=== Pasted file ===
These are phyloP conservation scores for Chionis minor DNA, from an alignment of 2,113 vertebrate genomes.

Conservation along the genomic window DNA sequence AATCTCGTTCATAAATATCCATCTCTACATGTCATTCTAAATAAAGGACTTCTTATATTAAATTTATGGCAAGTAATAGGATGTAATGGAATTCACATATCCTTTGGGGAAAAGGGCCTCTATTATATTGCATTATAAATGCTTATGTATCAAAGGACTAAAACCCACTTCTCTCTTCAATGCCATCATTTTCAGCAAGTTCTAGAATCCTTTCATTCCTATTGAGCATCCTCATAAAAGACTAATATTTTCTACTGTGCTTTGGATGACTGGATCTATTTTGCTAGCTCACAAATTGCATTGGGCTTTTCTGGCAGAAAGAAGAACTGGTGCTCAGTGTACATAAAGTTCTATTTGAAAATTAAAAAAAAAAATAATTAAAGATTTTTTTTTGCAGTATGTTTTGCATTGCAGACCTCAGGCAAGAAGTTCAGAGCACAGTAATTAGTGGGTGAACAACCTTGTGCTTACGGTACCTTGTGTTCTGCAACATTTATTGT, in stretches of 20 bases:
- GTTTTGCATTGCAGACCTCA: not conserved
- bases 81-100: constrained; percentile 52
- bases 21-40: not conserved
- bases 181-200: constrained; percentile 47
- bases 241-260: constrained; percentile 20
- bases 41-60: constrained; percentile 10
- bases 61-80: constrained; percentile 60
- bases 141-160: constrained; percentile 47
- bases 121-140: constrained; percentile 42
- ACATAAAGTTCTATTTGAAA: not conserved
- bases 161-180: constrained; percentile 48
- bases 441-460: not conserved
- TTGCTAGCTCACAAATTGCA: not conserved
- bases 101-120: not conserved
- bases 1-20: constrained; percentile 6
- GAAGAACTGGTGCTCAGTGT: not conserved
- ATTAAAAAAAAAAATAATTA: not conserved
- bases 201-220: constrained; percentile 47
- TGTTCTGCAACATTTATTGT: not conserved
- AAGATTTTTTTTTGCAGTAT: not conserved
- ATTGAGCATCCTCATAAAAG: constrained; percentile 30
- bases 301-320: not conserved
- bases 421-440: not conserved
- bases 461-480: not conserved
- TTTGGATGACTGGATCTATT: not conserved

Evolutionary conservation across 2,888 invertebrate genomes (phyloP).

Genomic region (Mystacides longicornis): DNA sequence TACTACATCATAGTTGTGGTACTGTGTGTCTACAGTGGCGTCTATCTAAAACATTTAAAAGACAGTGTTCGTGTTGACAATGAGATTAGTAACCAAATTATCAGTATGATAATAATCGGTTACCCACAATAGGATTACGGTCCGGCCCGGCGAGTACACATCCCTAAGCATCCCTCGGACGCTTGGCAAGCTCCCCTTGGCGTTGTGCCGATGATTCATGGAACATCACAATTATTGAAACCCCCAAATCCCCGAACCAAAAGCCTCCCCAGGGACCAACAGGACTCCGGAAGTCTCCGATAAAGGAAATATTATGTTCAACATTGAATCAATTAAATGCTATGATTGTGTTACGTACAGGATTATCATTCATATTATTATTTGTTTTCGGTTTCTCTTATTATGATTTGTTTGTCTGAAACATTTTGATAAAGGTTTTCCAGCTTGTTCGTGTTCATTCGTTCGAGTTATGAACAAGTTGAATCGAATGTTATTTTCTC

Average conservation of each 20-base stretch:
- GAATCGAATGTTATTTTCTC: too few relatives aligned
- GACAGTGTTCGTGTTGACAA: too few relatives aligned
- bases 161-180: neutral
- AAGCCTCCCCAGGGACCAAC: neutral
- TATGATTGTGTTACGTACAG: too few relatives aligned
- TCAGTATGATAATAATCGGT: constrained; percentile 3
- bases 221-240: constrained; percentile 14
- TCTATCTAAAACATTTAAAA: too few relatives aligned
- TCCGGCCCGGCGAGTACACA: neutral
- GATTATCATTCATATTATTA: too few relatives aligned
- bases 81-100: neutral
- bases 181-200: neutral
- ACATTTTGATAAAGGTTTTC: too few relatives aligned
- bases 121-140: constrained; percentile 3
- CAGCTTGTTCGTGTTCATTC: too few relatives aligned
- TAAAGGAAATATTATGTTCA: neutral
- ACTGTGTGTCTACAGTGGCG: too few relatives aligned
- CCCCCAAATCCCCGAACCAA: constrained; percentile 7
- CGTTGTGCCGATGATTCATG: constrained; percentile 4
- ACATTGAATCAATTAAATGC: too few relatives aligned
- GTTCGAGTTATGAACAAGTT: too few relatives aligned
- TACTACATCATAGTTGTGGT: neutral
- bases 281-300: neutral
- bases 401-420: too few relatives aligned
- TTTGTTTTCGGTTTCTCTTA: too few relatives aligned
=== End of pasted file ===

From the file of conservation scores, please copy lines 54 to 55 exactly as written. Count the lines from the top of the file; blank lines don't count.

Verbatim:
- bases 401-420: too few relatives aligned
- TTTGTTTTCGGTTTCTCTTA: too few relatives aligned